Multicompetence and Second Language Teaching

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K. Philip Choong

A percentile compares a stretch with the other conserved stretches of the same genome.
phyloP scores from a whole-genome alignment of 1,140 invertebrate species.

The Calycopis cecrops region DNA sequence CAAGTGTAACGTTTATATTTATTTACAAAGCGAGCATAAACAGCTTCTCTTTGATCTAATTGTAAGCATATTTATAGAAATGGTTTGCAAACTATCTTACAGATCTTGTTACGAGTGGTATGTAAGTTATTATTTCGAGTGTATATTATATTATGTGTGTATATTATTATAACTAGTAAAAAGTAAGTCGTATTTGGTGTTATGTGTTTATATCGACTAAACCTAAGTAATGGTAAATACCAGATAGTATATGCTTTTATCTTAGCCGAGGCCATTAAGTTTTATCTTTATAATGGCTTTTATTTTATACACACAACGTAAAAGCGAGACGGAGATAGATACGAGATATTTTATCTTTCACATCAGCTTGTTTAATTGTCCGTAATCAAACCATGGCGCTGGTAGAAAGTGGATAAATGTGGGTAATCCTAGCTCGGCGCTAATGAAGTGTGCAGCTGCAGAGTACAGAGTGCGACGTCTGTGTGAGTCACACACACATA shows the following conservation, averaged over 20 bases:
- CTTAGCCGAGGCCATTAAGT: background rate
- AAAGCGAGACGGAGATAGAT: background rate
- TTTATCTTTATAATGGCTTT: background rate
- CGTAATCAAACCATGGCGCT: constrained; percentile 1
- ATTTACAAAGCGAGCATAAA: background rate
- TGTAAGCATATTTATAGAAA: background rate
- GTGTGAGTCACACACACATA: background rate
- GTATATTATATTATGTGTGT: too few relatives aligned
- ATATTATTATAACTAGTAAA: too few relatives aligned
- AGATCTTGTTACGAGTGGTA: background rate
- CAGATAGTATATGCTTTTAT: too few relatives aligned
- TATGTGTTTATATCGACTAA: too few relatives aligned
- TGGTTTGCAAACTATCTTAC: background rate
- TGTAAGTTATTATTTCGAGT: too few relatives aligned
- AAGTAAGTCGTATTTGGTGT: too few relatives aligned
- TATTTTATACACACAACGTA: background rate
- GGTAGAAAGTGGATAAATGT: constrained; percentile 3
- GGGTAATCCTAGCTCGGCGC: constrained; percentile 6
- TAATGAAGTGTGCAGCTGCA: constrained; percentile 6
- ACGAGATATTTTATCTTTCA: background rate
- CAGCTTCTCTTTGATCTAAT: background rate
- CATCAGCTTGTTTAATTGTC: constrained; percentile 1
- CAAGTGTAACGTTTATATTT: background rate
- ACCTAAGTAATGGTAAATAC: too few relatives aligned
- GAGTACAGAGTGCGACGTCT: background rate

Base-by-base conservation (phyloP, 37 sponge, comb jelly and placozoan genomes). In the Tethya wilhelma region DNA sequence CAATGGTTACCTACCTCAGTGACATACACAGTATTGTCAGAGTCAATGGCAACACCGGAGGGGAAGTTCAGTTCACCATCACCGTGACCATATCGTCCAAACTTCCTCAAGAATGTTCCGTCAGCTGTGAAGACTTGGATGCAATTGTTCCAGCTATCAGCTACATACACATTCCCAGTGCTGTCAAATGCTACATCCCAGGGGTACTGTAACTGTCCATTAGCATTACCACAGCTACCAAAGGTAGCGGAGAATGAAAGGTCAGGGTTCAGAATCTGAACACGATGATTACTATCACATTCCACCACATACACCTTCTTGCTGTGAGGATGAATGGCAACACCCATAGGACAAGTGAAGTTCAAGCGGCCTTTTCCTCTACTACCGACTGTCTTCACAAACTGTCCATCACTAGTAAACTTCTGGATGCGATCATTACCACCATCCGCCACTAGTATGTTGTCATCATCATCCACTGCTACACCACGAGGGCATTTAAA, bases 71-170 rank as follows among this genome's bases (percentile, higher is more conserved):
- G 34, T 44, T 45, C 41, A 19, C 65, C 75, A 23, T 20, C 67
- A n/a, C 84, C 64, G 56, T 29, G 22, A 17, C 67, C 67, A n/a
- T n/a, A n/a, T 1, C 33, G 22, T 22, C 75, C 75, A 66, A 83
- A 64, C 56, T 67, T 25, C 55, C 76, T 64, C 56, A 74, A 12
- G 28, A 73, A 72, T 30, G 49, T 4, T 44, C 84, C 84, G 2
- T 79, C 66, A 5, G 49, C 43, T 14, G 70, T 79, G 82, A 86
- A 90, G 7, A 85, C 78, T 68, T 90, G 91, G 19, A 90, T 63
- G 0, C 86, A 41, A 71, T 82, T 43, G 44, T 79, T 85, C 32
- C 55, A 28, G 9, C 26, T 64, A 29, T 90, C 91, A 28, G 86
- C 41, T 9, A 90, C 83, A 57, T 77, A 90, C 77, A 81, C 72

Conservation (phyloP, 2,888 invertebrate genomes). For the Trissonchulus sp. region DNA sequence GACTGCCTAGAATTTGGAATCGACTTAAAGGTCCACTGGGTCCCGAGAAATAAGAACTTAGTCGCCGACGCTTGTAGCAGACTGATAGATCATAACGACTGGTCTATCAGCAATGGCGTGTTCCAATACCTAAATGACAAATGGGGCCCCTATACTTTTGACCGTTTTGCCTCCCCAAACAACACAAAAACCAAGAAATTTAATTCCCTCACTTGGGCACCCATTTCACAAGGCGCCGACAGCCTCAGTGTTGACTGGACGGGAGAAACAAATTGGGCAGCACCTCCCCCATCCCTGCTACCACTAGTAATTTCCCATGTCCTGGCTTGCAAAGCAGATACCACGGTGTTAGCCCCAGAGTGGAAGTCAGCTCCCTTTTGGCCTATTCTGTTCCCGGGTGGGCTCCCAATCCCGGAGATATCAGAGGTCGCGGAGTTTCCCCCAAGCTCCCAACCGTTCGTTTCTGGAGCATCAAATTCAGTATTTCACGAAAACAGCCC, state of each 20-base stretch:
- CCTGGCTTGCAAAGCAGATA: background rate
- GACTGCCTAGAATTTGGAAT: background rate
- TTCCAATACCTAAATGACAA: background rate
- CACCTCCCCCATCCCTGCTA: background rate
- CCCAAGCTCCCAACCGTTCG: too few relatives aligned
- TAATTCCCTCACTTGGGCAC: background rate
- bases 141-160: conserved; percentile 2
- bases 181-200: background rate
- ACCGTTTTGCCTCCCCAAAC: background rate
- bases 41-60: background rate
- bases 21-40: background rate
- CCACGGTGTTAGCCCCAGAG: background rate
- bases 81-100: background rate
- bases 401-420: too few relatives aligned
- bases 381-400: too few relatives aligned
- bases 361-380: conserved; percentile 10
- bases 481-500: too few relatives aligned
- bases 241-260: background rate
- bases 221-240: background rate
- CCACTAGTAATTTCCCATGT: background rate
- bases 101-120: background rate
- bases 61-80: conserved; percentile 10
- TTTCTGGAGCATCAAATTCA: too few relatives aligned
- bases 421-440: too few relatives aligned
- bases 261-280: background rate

The idea of multicompetence as the compound state of a mind with two grammars has many implications for syllabus designers and teachers as envisioned by Vivian Cook (2002). Cook sees L2 users as fundamentally different than monolingual L1 users, and suggests that language teachers should recognize and celebrate this distinction. Too often, he suggests, teachers and SLA researchers regard L2 users as deficient, not merely different, when compared to native speakers. Since L2 users can never become native speakers, comparing them to native speakers sets a standard that is unattainable, and even undesirable. Multicompetent people can do things that no monolingual person can, and knowledge of an L2 not only affects their knowledge of the L1, but also enhances other perceptions and abilities as well. This paper will review some of the pedagogical implications of multicompetence as described by Cook (1999, 2002).

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